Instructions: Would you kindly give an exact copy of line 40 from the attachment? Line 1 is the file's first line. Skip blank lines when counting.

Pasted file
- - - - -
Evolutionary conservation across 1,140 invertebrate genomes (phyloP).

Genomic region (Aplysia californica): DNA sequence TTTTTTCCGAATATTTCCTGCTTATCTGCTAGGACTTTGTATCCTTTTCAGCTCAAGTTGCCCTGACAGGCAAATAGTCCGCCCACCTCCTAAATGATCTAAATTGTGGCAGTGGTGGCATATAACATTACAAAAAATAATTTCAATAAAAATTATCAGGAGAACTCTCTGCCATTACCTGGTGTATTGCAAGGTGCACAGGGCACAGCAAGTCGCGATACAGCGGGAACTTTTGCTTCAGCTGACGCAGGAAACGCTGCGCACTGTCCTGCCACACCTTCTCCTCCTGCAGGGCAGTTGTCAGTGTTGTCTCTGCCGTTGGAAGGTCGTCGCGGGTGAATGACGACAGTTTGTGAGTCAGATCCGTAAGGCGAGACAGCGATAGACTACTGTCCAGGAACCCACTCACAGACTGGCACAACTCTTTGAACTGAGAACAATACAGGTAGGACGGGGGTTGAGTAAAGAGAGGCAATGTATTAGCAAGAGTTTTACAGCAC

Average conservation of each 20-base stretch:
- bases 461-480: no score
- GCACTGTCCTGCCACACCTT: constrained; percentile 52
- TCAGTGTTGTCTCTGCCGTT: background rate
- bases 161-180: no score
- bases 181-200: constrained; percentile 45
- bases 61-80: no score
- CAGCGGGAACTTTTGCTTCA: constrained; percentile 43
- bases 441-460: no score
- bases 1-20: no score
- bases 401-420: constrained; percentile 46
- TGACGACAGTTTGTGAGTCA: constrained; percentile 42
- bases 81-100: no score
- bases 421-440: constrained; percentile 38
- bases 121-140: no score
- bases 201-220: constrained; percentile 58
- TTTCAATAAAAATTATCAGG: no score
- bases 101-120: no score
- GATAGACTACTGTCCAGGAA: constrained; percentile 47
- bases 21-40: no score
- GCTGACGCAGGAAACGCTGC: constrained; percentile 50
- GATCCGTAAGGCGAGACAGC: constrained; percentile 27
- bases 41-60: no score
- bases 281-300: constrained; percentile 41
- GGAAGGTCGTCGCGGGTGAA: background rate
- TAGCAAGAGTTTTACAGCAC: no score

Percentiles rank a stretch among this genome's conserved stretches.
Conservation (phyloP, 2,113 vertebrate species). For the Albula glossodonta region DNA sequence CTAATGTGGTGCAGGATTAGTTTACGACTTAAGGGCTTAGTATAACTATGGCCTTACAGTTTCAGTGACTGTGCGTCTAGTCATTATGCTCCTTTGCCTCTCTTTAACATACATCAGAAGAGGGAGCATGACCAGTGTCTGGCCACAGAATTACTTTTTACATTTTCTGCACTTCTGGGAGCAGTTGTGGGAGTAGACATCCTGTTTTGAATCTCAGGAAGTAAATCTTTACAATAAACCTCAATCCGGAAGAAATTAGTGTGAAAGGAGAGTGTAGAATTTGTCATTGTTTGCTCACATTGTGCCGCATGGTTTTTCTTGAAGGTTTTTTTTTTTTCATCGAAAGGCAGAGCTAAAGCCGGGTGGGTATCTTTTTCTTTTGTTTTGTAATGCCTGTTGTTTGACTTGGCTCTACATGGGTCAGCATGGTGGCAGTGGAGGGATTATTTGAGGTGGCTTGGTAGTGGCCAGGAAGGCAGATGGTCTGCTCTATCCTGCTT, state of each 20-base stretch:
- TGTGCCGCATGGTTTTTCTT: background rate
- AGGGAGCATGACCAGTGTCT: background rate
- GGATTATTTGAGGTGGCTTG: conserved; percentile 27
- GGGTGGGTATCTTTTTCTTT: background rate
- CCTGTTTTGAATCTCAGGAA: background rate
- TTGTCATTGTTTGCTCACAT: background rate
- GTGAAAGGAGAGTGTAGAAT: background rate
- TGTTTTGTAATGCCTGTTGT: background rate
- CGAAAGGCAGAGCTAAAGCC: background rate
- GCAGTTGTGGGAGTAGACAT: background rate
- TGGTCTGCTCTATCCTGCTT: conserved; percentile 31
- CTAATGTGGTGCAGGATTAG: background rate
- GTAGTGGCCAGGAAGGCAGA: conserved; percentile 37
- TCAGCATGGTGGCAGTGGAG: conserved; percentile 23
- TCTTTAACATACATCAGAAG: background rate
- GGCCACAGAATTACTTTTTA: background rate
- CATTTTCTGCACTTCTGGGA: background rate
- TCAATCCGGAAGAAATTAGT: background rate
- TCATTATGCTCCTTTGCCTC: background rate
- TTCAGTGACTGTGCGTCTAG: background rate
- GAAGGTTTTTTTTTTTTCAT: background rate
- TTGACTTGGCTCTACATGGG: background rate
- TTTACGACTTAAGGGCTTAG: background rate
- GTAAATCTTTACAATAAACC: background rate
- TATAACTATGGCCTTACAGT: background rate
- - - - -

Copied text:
- GCAGTTGTGGGAGTAGACAT: background rate